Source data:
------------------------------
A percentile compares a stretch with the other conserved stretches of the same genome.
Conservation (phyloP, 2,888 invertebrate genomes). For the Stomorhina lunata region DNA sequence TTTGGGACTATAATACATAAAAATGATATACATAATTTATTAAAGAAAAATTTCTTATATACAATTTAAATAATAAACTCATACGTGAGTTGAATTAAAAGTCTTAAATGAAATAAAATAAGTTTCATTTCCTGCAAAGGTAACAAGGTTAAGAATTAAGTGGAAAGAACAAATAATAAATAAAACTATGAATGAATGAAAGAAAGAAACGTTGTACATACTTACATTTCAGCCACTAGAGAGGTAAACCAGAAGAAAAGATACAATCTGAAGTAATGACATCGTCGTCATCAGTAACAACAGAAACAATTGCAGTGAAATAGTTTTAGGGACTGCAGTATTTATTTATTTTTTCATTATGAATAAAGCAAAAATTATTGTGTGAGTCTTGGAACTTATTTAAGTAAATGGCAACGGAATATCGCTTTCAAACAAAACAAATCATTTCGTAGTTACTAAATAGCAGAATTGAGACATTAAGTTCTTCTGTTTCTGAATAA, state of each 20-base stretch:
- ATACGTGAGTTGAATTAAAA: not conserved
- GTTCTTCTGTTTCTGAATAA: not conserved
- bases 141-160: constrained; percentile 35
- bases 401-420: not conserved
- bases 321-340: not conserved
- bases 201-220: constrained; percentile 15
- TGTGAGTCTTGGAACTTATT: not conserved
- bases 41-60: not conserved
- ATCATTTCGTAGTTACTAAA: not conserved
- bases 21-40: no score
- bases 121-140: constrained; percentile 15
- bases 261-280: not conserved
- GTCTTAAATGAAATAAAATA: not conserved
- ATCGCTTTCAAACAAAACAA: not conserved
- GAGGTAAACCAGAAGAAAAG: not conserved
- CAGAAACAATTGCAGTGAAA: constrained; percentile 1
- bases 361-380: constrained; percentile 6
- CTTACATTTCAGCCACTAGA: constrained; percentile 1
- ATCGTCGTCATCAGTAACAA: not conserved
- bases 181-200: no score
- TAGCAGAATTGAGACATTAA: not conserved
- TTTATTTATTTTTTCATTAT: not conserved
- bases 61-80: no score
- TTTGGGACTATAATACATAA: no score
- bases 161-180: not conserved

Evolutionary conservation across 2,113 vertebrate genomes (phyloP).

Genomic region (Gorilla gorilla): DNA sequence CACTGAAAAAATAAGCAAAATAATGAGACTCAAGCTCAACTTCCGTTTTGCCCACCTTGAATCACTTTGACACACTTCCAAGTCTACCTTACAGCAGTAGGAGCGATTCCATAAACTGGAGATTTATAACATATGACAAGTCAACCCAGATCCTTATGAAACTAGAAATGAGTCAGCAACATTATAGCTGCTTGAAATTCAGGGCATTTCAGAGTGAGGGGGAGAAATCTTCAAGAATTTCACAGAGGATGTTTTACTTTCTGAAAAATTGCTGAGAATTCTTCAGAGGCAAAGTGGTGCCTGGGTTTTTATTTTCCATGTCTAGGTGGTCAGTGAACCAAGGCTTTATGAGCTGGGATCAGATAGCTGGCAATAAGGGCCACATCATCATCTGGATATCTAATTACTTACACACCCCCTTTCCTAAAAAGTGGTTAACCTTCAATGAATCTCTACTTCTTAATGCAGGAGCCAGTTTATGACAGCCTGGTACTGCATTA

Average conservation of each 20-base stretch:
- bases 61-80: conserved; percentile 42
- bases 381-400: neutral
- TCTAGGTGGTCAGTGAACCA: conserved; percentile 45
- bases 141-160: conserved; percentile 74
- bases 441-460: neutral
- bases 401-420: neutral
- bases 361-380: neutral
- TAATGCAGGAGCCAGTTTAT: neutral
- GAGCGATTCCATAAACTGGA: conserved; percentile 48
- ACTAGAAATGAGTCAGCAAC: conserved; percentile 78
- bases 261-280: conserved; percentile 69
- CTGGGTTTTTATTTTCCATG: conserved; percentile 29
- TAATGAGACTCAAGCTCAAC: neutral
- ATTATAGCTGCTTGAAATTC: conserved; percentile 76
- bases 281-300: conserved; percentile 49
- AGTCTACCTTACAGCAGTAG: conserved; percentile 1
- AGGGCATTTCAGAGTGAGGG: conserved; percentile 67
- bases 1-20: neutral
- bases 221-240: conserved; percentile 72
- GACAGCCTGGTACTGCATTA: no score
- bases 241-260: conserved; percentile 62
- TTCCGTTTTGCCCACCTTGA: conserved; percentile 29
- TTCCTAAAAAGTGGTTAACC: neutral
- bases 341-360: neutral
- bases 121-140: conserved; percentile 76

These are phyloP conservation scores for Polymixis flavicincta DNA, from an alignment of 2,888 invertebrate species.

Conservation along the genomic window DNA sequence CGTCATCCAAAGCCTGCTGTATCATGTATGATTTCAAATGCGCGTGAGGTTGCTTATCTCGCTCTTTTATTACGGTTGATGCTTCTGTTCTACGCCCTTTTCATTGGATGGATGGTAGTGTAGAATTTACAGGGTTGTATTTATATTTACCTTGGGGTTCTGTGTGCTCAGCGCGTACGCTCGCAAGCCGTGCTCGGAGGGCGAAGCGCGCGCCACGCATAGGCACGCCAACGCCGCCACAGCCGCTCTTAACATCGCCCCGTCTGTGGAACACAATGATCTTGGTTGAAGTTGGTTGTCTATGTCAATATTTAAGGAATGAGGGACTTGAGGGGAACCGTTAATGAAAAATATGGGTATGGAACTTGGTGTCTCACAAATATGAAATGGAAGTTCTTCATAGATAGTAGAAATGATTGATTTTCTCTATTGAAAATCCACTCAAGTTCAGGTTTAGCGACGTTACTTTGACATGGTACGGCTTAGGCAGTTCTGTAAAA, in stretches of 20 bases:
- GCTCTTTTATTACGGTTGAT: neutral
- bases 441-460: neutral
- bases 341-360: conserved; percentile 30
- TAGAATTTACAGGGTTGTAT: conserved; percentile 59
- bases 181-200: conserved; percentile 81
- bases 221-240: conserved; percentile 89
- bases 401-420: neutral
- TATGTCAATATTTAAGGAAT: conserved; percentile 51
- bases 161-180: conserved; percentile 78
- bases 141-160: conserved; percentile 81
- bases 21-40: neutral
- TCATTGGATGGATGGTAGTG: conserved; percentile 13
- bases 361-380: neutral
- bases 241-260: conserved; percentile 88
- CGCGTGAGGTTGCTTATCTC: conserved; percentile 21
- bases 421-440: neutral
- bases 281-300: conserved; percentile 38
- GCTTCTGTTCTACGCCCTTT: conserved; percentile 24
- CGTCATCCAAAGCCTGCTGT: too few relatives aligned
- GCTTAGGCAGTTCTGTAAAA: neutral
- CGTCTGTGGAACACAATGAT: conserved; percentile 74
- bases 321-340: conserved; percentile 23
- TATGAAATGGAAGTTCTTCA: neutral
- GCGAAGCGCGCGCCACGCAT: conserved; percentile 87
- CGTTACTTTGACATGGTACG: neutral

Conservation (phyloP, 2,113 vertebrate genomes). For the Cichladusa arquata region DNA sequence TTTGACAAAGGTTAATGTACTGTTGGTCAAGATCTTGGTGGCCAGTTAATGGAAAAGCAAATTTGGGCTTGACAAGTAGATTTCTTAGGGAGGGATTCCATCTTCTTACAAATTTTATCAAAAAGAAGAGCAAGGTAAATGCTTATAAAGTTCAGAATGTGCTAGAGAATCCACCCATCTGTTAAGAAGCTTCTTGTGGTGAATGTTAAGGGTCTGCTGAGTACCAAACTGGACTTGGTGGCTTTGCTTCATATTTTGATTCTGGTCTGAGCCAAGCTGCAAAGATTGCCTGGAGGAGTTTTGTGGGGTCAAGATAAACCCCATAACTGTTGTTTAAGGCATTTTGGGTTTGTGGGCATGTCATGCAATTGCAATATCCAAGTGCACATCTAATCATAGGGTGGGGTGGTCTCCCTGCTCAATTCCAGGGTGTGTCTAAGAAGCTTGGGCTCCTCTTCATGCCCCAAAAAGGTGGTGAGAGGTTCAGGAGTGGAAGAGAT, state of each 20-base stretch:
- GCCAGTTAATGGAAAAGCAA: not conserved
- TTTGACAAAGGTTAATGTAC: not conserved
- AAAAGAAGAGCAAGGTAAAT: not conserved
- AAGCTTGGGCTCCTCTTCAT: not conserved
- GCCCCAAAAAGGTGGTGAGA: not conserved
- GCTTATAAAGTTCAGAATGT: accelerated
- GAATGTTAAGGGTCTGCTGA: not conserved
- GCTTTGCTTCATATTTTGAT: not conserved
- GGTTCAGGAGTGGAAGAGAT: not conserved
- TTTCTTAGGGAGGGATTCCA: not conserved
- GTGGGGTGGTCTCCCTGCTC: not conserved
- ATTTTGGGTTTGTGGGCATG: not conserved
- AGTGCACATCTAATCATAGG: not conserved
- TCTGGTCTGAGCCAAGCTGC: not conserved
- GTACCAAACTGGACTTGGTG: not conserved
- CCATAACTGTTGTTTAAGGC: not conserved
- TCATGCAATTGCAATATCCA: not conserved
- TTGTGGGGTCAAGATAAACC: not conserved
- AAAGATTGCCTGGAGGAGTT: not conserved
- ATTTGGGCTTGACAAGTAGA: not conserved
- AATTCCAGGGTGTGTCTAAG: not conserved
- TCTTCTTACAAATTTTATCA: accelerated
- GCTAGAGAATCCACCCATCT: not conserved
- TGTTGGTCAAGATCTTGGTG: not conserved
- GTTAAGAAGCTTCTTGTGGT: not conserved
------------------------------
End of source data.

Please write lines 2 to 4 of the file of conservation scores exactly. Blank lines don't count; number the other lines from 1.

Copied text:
Conservation (phyloP, 2,888 invertebrate genomes). For the Stomorhina lunata region DNA sequence TTTGGGACTATAATACATAAAAATGATATACATAATTTATTAAAGAAAAATTTCTTATATACAATTTAAATAATAAACTCATACGTGAGTTGAATTAAAAGTCTTAAATGAAATAAAATAAGTTTCATTTCCTGCAAAGGTAACAAGGTTAAGAATTAAGTGGAAAGAACAAATAATAAATAAAACTATGAATGAATGAAAGAAAGAAACGTTGTACATACTTACATTTCAGCCACTAGAGAGGTAAACCAGAAGAAAAGATACAATCTGAAGTAATGACATCGTCGTCATCAGTAACAACAGAAACAATTGCAGTGAAATAGTTTTAGGGACTGCAGTATTTATTTATTTTTTCATTATGAATAAAGCAAAAATTATTGTGTGAGTCTTGGAACTTATTTAAGTAAATGGCAACGGAATATCGCTTTCAAACAAAACAAATCATTTCGTAGTTACTAAATAGCAGAATTGAGACATTAAGTTCTTCTGTTTCTGAATAA, state of each 20-base stretch:
- ATACGTGAGTTGAATTAAAA: not conserved
- GTTCTTCTGTTTCTGAATAA: not conserved